Myth #5: Investing in IPOs is not the same as investing in a well-established company
IPOs are riskier than investing in a well-established company. Investors should be prepared for volatility and potential losses.
IPOs do not have a trading history. There is no way for you to evaluate how the market will judge the stock until it is listed.
Some IPOs may be perceived to be relatively cheap based on growth prospects while others may be seen as expensive. Until the IPO is finally traded on the stock exchange, you will never know where the stock is going.
When you invest in an IPO, it is important for you to define your investment strategy. IPOs can be volatile in the first few weeks of listing. It can shoot up high quickly or fall immediately. You need to manage your risk by setting a target price to sell. If your stock falls badly, you also need to set a price to cut your losses.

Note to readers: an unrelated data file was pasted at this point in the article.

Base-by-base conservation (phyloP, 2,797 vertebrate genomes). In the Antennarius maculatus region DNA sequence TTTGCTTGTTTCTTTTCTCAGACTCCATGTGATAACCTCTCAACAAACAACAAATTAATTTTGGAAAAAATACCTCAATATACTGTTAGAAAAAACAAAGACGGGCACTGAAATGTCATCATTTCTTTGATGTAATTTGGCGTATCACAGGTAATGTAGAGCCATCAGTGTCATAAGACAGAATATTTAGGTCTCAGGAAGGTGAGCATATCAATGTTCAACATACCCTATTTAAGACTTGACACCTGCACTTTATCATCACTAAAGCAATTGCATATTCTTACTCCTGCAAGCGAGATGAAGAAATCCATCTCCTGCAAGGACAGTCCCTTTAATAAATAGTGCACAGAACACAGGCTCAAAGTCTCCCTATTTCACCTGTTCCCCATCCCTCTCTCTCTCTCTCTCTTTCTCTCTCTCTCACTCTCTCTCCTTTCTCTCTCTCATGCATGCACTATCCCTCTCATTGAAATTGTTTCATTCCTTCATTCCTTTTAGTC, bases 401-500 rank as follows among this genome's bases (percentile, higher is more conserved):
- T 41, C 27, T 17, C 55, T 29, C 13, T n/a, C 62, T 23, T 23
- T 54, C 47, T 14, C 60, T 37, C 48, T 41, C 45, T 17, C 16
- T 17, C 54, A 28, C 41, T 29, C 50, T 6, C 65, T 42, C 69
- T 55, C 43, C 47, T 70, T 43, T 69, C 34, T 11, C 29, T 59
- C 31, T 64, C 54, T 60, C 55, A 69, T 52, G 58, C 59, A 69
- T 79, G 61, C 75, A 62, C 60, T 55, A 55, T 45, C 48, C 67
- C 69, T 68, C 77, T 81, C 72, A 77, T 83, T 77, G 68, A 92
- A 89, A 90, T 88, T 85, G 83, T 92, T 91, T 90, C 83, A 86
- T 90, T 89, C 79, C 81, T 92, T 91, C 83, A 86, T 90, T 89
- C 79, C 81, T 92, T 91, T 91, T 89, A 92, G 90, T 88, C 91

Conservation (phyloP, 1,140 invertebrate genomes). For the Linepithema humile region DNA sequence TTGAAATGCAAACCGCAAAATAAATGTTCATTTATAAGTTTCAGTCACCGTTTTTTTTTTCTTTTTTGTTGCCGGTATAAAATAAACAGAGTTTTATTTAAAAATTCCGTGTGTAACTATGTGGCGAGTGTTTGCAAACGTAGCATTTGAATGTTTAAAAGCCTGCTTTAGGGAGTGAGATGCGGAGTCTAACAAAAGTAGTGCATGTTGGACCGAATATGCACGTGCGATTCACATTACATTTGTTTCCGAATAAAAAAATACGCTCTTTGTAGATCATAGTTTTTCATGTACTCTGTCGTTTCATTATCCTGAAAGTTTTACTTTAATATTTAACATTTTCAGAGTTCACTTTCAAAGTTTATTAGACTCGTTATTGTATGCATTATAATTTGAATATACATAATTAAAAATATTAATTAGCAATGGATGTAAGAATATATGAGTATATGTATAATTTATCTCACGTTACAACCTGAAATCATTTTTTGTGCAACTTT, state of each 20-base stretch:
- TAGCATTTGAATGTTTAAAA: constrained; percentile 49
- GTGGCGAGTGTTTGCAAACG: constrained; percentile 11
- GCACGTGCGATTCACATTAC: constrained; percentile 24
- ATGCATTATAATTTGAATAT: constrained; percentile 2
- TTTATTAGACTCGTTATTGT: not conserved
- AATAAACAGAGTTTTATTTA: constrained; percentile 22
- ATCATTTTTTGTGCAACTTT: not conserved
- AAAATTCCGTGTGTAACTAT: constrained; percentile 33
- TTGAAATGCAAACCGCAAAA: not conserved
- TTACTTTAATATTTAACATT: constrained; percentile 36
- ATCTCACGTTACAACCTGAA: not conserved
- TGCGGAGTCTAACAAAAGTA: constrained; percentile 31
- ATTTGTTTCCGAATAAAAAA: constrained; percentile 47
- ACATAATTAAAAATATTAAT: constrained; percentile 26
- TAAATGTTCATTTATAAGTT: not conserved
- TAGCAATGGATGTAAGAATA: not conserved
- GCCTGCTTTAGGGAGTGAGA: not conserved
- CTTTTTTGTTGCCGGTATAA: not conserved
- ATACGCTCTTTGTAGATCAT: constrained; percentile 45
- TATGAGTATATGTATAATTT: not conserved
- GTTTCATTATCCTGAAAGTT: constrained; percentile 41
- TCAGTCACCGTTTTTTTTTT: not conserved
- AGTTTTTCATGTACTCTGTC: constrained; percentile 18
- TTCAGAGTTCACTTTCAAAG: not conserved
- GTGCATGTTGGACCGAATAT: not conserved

Ideally, you need to sell your IPO at a good price when you have the opportunity to do so because it may not stay that way for long. Every IPO has a lockup period which prohibits company insiders, such as officers and employees, from selling their allocations.
Lockup period normally lasts a year, so when this period expires, you can expect the insiders to cash in on their profits. When this happens, there will be tremendous downward pressure on the stock price because of the excess supply in the market.
This is what happened to Converge ICT Solutions (PSE: CNVRG). The IPO of CNVRG was a huge success. Its share price rose steadily month after month since day one from an offer price of P16.80 per share to as high as P45.40 per share, gaining over 170 percent return.
But after one year, when the lock up period expired, CNVRG went downhill over the next 12 months, falling even lower than its IPO price last year to P12.46.
Today, CNVRG has come back to earth after a period of excitement with its share price trading at slightly less than its offer price of P16.80 per share.
Despite this, CNVRG’s financial performance has been strong, with a 17 percent increase in net earnings for the first nine months of 2022, reaching P6.1 billion compared to P5.2 billion in 2021 supported by a strong revenue growth of 30 percent.
Henry Ong, RFP, is an entrepreneur, financial planning advocate and business advisor. Email Henry for business advice [email protected] or follow him on Twitter @henryong888